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Teaching Data Visualization: An Introduction

DWRL Staff

Data, Data Visualisation Week, Lesson Plans, Pedagogy

A word cloud made with the 200 most common words in this post

Team Data Visualization is proud to present a set of lesson plans that are ready to use in your classroom (networked or not). Whether you’ve been thinking about introducing a data visualization lesson of some kind, or have no idea what that would even look like or how it would fit in a writing classroom (or any classroom for that matter), we’ve got you covered. We’ve designed this set of lesson plans to be cohesive, but you can pick any

Lesson Plan: Navigating Research with Mind Maps

Sierra Mendez

Data, Data Visualisation Week, Lesson Plans, Pedagogy

Typically, when we think about data visualization, we think about a product–an infographic or chart that helps viewers understand and engage with complex information. Today, we’re doing something a little different and thinking about visualization as a tool for students to identify relationships and patterns in their research. We’ll start by introducing MindMup, a digital mindmapping tool, and present a basic how-to for its use. We are then going to use MindMup as a way to uncover relationships. Usually, mindmaps

Lesson Plan: Visual Literacy and Infographic (Re)Composition

Mac Scott

Data, Data Visualisation Week, Lesson Plans, Multimodal Writing, Pedagogy

In Multiliteracies for a Digital Age, Stuart Selber discusses the importance of pedagogy that cultivates, what he refers to as, multiliteracies, where students strive to be “users of technology . . . questioners of technology . . . producers of technology” (25). This idea of multiliteracies pushes beyond a focus on teaching students the technical functions of technology (though that still has a place) to emphasize that students also need to hone their rhetorical and critical capacities. Working with visual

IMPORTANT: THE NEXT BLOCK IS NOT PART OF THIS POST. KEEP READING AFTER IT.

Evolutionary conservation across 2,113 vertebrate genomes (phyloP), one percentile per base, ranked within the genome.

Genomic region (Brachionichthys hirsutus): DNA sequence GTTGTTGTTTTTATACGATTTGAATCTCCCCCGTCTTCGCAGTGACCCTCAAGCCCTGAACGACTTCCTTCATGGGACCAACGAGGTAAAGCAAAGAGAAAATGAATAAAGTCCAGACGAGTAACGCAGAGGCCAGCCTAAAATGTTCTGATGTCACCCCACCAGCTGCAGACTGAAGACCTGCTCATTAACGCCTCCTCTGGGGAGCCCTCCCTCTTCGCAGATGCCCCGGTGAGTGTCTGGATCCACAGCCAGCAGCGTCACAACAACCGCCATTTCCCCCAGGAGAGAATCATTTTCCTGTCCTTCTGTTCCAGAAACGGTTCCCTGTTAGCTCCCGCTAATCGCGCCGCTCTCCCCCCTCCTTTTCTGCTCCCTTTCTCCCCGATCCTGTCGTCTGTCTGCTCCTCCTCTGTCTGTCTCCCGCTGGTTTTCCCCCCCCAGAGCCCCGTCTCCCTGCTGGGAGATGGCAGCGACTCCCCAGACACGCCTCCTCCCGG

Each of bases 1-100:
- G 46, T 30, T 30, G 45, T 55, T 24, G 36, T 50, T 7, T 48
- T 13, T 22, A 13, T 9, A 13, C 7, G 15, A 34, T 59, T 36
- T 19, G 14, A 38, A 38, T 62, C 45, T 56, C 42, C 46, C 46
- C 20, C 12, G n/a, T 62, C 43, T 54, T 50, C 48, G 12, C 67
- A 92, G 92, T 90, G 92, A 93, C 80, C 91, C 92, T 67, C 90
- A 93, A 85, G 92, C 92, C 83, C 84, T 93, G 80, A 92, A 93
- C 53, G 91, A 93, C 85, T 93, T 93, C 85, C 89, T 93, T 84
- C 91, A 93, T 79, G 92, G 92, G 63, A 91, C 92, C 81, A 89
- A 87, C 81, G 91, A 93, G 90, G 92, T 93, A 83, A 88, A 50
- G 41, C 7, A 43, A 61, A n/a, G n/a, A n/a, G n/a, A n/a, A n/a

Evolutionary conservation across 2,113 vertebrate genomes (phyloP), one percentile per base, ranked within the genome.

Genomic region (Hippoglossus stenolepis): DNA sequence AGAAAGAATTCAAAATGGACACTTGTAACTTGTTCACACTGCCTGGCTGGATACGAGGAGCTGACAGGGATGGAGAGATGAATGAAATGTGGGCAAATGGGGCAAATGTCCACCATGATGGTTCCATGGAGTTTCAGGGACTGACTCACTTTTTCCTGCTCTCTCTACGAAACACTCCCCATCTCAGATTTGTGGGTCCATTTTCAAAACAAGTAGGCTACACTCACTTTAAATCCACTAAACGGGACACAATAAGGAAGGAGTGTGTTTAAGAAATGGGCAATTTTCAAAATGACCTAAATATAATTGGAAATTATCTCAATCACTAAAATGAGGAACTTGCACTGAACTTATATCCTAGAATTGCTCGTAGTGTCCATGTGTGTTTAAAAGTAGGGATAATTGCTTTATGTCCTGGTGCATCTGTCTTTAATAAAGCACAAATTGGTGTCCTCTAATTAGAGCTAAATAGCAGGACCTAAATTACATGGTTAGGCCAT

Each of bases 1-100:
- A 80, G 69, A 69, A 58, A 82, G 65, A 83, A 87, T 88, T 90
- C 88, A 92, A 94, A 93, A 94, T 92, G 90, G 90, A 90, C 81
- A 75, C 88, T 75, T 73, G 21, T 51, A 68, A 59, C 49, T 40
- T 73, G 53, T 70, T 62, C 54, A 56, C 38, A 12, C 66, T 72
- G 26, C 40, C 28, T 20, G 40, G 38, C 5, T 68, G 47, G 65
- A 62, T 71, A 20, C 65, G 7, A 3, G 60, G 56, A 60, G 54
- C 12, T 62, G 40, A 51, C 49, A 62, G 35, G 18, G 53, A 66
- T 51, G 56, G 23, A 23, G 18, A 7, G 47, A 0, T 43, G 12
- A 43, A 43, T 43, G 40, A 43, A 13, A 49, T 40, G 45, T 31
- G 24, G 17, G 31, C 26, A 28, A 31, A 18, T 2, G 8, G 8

Lesson Plan: Data Collection and Database Rhetorics

Sarah Welsh

Assignments, Data, Data Visualisation Week, Lesson Plans, Pedagogy

Some public data makes sense , and some data does not. Not only does this have to do with the way data is presented or cherry picked, but research suggests that in order to get credible results, surveys should provide clear questions that are unambiguous, unbiased, and worded in a way that prompts respondents to answer truthfully (Dillman 2007). This might seem obvious when it’s written down as it is here, but the importance of a survey’s rhetoric may not

Re/Constructing Monopoly

Amy Tuttle

Lesson Plans, Pedagogy

The corner of a Monopoly gameboard showing the space "Boardwalk," which is a high value property in the game. The space also has a hotel on it, which indicates that it is a lucrative property. Behind the plastic, red hotel is a small metal car gamepiece.

In “Low Fidelity in High Definition: Speculations on Rhetorical Editions,” Casey Boyle presents methodological variations between critical editions and rhetorical editions. Notably, he examines how different scholars view fidelity, suggesting that traditional literary scholars tend to emphasize textual authenticity, while rhetoricians are most interested in foregrounding rhetorical effects. Specifically Boyle says, “as rhetoricians we are not as interested in what a text is as we are in what a text does” (127). Because they open spaces for conversation that can

Lesson Plan: Using Twitter for Research

J Brentlinger

Lesson Plans, Pedagogy, Social Media

Last semester I worked with the DWRL, as well as undergraduate students Chioma Nwosu, Eliza Marks, Kayla Marks, and Jazmyn Griffin, to develop a short podcast describing the research value of Twitter. It centered on searching Twitter for quotes by using the hashtag function, and covered some of the issues that emerge when searching for controversial topics. To start off this semester, I’ve bundled the pod with a lesson plan meant to help instructors talk about Twitter’s academic virtues!

Typographic Prosopopoeia Lesson Plan

Jake Cowan

Assignments, Lesson Plans, Multimodal Writing, Pedagogy

Among the many other fantastic lesson plans outlined by our DWRL colleagues for the recent Digital Pedagogy Open House, the Typography Team™ offered the following exercise as one way to integrate a rhetoric of fonts into a writing classroom. In your typical freshman comp class, instructors often observe that a student tends to give more thought to what she writes than how she writes it, and so the goal of many assignments is to have students become more aware of how the how works to persuade, paying